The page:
Integrated Air/Ground Vehicle System for Semi-Autonomous Off-Road Navigation
journal contributionposted on 01.01.2002 by Tony Stentz, Alonzo Kelly, Herman Herman, Peter Rander, Omead Amidi, Robert Mandelbaum
Any type of content formally published in an academic journal, usually following a peer-review process.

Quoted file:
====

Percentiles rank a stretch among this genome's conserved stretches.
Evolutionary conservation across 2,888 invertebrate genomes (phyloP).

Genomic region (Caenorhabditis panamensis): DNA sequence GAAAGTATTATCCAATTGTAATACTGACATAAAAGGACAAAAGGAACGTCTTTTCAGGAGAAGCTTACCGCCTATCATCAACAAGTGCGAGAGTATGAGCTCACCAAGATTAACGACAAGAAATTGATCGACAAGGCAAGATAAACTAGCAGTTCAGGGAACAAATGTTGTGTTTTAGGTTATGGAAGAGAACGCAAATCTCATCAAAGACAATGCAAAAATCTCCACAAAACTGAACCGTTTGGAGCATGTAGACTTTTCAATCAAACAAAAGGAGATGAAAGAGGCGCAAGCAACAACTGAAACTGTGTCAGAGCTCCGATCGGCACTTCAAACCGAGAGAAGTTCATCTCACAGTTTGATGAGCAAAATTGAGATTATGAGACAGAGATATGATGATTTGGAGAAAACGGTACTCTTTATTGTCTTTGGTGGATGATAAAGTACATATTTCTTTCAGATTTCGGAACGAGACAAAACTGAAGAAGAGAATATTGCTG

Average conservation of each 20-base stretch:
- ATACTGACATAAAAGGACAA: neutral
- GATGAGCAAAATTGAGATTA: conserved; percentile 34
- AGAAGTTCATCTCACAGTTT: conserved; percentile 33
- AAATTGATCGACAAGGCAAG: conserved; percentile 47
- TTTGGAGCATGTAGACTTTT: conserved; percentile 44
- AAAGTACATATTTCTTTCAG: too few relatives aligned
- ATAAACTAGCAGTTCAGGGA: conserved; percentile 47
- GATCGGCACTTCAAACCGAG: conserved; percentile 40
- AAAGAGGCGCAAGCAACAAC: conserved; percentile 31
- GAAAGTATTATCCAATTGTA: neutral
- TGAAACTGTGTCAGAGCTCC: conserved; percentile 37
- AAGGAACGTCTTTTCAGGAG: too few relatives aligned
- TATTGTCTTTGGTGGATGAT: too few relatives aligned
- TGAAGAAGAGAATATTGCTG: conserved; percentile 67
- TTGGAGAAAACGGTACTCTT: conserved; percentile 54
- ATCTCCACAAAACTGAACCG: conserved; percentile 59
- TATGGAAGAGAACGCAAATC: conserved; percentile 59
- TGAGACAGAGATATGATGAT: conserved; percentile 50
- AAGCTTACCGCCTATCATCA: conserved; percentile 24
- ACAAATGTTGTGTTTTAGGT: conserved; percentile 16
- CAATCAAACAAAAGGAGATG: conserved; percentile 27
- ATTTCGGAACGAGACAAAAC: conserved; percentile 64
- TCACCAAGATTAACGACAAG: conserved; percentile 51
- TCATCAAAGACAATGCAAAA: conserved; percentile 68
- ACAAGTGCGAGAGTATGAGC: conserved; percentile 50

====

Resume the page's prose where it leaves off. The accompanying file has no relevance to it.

Current unmanned vehicle systems enable exploration of and travel through remote areas, but demand significant communications resources and constant human operation. DARPA and the US Army have recognized these limitations and are now pursuing semi-autonomous vehicle systems in the Future Combat Systems (FCS) program. FCS places high demands on robotic systems, which must assess mobility hazards under all weather conditions, day and night, in the presence of smoke and other airborne obscurants, and with the possibility of communications dropouts. Perhaps the most challenging mobility hazard is the "negative obstacle", such as a hole or ditch. These hazards are difficult to see from the ground, limiting maximum vehicle speed. From the air, however, these obstacles are often far easier to detect. In this context, we present a novel semi-autonomous unmanned ground vehicle (UGV) that includes a dedicated unmanned air vehicle - a "Flying Eye" (FE) - that flies ahead of the UGV to detect holes and other hazards before the onboard UGV sensors would otherwise be able detect them. This concept is shown in Figure 1. The FE can be considered a longer-range “scout” to explore terrain before the UGV must traverse it, allowing the UGV to avoid certain areas entirely because of hazards or cul-de-sacs detected by the FE. The UGV itself carries its own extensive sensor suite to address the broad range of operating conditions at slower speeds and to confirm the hazards seen from the air. In the fully developed system, the UGV will deploy the FE from a landing bay on the back of the UGV. For covert operations, the FE will return to its landing bay on the back of the UGV. This paper presents the current prototype system as well as initial field experiments on the performance of the system.